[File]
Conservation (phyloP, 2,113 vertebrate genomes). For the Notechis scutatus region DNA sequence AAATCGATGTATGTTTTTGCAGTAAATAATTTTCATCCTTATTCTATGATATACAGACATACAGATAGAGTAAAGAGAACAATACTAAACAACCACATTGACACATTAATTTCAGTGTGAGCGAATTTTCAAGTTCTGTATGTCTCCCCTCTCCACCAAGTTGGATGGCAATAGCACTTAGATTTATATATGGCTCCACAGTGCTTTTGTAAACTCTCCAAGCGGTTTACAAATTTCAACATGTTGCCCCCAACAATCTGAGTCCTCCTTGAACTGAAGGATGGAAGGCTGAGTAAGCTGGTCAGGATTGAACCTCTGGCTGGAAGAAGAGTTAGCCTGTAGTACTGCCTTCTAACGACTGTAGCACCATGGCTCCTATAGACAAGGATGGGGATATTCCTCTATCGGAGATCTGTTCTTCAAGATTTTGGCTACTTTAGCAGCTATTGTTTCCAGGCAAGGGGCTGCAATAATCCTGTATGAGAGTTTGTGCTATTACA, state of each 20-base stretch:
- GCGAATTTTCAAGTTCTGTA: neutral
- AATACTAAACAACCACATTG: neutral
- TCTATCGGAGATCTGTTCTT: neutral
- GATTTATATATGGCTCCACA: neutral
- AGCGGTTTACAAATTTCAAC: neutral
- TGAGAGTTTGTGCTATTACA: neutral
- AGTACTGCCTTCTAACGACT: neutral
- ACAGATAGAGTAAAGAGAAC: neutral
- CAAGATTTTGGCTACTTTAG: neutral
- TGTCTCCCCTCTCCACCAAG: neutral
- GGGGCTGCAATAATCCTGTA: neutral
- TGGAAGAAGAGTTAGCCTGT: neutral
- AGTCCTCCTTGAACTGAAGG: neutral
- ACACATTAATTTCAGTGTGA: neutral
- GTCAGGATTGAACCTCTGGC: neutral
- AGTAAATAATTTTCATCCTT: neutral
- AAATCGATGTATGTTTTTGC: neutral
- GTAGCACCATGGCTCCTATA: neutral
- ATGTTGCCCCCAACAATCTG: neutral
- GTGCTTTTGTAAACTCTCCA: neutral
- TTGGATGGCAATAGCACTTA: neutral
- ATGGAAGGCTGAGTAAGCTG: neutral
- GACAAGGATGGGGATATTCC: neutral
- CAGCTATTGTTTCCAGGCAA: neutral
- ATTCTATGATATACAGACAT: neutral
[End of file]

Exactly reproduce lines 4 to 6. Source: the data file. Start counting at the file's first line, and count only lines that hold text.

- TCTATCGGAGATCTGTTCTT: neutral
- GATTTATATATGGCTCCACA: neutral
- AGCGGTTTACAAATTTCAAC: neutral